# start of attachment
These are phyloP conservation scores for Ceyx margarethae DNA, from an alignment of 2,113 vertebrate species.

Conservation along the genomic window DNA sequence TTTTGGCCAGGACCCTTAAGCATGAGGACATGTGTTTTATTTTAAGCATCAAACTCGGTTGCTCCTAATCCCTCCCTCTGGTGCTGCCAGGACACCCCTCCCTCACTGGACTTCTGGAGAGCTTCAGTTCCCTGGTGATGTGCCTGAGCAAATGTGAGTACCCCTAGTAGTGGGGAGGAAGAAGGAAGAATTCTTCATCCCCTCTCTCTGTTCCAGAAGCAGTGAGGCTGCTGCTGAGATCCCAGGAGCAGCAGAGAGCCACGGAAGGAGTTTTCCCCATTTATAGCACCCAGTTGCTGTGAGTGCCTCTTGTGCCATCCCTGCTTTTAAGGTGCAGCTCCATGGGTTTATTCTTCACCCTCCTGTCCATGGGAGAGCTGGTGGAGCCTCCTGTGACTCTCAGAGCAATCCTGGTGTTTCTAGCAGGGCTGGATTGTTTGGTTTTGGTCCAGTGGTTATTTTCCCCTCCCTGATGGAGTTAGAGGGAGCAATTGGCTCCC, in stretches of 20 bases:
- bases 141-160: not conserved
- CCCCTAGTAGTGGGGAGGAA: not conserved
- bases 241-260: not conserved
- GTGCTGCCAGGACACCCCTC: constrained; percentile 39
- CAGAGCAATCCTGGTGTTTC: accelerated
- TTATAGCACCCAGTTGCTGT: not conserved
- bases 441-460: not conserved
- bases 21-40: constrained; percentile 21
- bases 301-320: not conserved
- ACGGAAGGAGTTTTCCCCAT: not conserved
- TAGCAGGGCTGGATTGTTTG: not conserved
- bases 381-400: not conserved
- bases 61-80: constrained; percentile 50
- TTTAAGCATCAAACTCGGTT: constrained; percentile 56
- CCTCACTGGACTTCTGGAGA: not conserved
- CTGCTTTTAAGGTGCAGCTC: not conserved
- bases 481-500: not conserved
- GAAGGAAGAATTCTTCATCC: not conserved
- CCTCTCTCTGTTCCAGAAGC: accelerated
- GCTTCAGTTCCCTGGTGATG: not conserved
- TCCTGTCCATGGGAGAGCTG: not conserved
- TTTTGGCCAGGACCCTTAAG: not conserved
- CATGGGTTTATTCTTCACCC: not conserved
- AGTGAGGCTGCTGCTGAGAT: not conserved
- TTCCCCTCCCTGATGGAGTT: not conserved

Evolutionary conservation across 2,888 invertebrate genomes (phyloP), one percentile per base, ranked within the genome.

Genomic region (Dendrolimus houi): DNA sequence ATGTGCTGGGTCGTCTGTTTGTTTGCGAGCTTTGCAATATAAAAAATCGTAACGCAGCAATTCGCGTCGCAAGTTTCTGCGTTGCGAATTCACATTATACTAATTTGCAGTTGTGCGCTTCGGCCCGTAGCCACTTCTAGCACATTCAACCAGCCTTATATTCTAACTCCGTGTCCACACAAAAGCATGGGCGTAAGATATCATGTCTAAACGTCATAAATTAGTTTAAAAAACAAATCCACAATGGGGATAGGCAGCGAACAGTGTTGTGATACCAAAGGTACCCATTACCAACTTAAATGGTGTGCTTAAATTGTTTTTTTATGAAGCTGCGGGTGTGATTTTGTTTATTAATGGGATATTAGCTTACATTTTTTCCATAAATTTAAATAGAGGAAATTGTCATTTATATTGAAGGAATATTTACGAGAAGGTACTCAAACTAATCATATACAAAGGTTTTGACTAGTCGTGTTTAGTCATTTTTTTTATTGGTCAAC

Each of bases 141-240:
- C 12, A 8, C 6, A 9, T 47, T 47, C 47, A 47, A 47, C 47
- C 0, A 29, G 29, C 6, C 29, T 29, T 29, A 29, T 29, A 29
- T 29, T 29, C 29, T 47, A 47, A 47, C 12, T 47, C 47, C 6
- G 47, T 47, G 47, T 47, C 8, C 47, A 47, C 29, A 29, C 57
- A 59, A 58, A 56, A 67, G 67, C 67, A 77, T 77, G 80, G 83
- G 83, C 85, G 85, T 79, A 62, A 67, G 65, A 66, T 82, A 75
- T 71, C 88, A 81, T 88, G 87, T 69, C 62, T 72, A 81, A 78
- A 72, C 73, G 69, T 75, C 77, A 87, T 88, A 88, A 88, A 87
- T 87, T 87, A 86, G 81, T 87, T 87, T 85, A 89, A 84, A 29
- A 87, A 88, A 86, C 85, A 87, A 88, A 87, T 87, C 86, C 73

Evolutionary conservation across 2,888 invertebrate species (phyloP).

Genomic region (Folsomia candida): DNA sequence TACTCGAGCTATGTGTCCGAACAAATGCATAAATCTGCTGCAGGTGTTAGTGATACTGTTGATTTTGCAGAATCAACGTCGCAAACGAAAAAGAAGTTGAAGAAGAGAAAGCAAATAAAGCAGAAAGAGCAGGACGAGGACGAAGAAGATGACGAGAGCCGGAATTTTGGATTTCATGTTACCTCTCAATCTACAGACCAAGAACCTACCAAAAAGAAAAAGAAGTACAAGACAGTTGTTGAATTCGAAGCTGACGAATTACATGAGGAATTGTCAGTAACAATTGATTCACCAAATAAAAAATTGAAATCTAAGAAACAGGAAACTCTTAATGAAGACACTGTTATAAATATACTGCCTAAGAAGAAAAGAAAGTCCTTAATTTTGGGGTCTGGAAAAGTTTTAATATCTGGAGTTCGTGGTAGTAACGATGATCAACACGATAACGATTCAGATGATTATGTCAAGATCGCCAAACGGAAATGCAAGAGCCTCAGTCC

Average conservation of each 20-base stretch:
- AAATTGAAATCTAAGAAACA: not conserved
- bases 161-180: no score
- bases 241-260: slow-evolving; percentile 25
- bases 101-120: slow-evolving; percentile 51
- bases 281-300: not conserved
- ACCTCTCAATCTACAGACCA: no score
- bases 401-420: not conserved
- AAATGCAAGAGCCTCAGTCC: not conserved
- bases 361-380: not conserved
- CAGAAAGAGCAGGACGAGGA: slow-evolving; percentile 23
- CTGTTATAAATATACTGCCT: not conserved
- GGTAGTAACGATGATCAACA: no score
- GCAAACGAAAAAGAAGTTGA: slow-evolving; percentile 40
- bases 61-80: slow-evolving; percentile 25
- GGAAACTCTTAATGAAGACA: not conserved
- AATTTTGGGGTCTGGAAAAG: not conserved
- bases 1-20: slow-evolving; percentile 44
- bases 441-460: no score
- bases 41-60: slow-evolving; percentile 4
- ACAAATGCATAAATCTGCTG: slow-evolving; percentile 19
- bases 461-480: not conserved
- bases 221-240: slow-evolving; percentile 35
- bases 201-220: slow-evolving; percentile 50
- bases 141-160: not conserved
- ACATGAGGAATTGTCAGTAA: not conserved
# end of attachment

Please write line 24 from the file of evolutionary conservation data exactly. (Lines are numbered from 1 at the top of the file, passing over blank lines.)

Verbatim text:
- TTTTGGCCAGGACCCTTAAG: not conserved